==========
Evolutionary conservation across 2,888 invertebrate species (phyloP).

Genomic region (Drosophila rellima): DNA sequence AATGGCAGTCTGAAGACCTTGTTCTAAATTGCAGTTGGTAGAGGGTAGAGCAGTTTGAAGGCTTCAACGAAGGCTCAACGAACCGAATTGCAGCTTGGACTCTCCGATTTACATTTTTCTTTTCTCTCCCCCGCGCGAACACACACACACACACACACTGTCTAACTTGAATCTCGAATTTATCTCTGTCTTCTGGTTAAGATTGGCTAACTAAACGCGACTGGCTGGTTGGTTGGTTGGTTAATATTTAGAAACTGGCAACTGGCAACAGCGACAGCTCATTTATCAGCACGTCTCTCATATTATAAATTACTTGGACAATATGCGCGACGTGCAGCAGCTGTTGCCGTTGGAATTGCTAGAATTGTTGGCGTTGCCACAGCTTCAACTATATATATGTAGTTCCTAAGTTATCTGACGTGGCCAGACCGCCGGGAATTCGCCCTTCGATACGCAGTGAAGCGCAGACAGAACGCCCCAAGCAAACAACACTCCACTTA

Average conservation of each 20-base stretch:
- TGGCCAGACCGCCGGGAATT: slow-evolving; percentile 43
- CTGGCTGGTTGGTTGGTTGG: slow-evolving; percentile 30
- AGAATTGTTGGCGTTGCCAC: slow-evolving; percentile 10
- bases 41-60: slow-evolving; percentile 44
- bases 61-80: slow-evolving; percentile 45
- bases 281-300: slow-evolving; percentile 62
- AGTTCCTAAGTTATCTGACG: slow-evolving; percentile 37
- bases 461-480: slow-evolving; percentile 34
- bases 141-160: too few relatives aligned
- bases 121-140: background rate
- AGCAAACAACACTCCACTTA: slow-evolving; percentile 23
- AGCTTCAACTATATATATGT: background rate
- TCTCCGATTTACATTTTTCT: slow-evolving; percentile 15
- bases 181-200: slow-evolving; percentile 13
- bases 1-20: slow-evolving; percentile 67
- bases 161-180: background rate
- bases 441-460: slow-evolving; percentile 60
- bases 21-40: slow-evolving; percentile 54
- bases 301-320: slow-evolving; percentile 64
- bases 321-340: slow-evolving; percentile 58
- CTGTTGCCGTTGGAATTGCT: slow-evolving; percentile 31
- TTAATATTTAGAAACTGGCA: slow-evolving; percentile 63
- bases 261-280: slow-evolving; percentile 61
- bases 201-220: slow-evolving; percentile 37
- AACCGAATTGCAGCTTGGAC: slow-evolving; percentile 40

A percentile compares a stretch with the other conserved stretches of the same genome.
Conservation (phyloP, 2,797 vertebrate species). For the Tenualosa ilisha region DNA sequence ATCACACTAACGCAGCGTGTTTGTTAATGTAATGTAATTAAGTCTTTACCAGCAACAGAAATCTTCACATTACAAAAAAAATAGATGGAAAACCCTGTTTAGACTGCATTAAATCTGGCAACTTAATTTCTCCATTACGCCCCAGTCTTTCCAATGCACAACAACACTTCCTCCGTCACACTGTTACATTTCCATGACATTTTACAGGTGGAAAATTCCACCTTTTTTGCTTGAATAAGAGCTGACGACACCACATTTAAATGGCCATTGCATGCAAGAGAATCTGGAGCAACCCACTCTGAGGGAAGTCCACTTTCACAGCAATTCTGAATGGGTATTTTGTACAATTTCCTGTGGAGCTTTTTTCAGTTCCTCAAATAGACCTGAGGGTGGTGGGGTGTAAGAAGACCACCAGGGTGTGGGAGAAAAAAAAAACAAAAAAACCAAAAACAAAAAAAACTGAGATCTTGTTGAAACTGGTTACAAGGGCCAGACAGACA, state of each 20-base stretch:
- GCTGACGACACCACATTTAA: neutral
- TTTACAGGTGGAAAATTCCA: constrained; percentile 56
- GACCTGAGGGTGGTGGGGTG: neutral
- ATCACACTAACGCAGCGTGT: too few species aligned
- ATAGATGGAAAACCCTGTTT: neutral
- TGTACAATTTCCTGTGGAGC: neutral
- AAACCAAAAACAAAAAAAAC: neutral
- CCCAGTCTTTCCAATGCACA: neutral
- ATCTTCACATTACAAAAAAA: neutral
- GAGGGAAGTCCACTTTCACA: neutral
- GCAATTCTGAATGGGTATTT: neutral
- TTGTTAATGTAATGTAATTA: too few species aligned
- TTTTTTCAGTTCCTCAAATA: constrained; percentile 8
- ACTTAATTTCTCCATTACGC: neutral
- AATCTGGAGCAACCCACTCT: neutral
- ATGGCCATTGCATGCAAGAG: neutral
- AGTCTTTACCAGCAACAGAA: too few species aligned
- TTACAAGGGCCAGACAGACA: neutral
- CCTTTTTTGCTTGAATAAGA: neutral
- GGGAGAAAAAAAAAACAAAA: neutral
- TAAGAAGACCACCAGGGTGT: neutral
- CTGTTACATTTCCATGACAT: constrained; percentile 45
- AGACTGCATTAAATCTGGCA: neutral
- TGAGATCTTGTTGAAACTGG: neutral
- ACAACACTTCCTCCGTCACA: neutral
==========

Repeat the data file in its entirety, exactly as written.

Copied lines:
Evolutionary conservation across 2,888 invertebrate species (phyloP).

Genomic region (Drosophila rellima): DNA sequence AATGGCAGTCTGAAGACCTTGTTCTAAATTGCAGTTGGTAGAGGGTAGAGCAGTTTGAAGGCTTCAACGAAGGCTCAACGAACCGAATTGCAGCTTGGACTCTCCGATTTACATTTTTCTTTTCTCTCCCCCGCGCGAACACACACACACACACACACTGTCTAACTTGAATCTCGAATTTATCTCTGTCTTCTGGTTAAGATTGGCTAACTAAACGCGACTGGCTGGTTGGTTGGTTGGTTAATATTTAGAAACTGGCAACTGGCAACAGCGACAGCTCATTTATCAGCACGTCTCTCATATTATAAATTACTTGGACAATATGCGCGACGTGCAGCAGCTGTTGCCGTTGGAATTGCTAGAATTGTTGGCGTTGCCACAGCTTCAACTATATATATGTAGTTCCTAAGTTATCTGACGTGGCCAGACCGCCGGGAATTCGCCCTTCGATACGCAGTGAAGCGCAGACAGAACGCCCCAAGCAAACAACACTCCACTTA

Average conservation of each 20-base stretch:
- TGGCCAGACCGCCGGGAATT: slow-evolving; percentile 43
- CTGGCTGGTTGGTTGGTTGG: slow-evolving; percentile 30
- AGAATTGTTGGCGTTGCCAC: slow-evolving; percentile 10
- bases 41-60: slow-evolving; percentile 44
- bases 61-80: slow-evolving; percentile 45
- bases 281-300: slow-evolving; percentile 62
- AGTTCCTAAGTTATCTGACG: slow-evolving; percentile 37
- bases 461-480: slow-evolving; percentile 34
- bases 141-160: too few relatives aligned
- bases 121-140: background rate
- AGCAAACAACACTCCACTTA: slow-evolving; percentile 23
- AGCTTCAACTATATATATGT: background rate
- TCTCCGATTTACATTTTTCT: slow-evolving; percentile 15
- bases 181-200: slow-evolving; percentile 13
- bases 1-20: slow-evolving; percentile 67
- bases 161-180: background rate
- bases 441-460: slow-evolving; percentile 60
- bases 21-40: slow-evolving; percentile 54
- bases 301-320: slow-evolving; percentile 64
- bases 321-340: slow-evolving; percentile 58
- CTGTTGCCGTTGGAATTGCT: slow-evolving; percentile 31
- TTAATATTTAGAAACTGGCA: slow-evolving; percentile 63
- bases 261-280: slow-evolving; percentile 61
- bases 201-220: slow-evolving; percentile 37
- AACCGAATTGCAGCTTGGAC: slow-evolving; percentile 40

A percentile compares a stretch with the other conserved stretches of the same genome.
Conservation (phyloP, 2,797 vertebrate species). For the Tenualosa ilisha region DNA sequence ATCACACTAACGCAGCGTGTTTGTTAATGTAATGTAATTAAGTCTTTACCAGCAACAGAAATCTTCACATTACAAAAAAAATAGATGGAAAACCCTGTTTAGACTGCATTAAATCTGGCAACTTAATTTCTCCATTACGCCCCAGTCTTTCCAATGCACAACAACACTTCCTCCGTCACACTGTTACATTTCCATGACATTTTACAGGTGGAAAATTCCACCTTTTTTGCTTGAATAAGAGCTGACGACACCACATTTAAATGGCCATTGCATGCAAGAGAATCTGGAGCAACCCACTCTGAGGGAAGTCCACTTTCACAGCAATTCTGAATGGGTATTTTGTACAATTTCCTGTGGAGCTTTTTTCAGTTCCTCAAATAGACCTGAGGGTGGTGGGGTGTAAGAAGACCACCAGGGTGTGGGAGAAAAAAAAAACAAAAAAACCAAAAACAAAAAAAACTGAGATCTTGTTGAAACTGGTTACAAGGGCCAGACAGACA, state of each 20-base stretch:
- GCTGACGACACCACATTTAA: neutral
- TTTACAGGTGGAAAATTCCA: constrained; percentile 56
- GACCTGAGGGTGGTGGGGTG: neutral
- ATCACACTAACGCAGCGTGT: too few species aligned
- ATAGATGGAAAACCCTGTTT: neutral
- TGTACAATTTCCTGTGGAGC: neutral
- AAACCAAAAACAAAAAAAAC: neutral
- CCCAGTCTTTCCAATGCACA: neutral
- ATCTTCACATTACAAAAAAA: neutral
- GAGGGAAGTCCACTTTCACA: neutral
- GCAATTCTGAATGGGTATTT: neutral
- TTGTTAATGTAATGTAATTA: too few species aligned
- TTTTTTCAGTTCCTCAAATA: constrained; percentile 8
- ACTTAATTTCTCCATTACGC: neutral
- AATCTGGAGCAACCCACTCT: neutral
- ATGGCCATTGCATGCAAGAG: neutral
- AGTCTTTACCAGCAACAGAA: too few species aligned
- TTACAAGGGCCAGACAGACA: neutral
- CCTTTTTTGCTTGAATAAGA: neutral
- GGGAGAAAAAAAAAACAAAA: neutral
- TAAGAAGACCACCAGGGTGT: neutral
- CTGTTACATTTCCATGACAT: constrained; percentile 45
- AGACTGCATTAAATCTGGCA: neutral
- TGAGATCTTGTTGAAACTGG: neutral
- ACAACACTTCCTCCGTCACA: neutral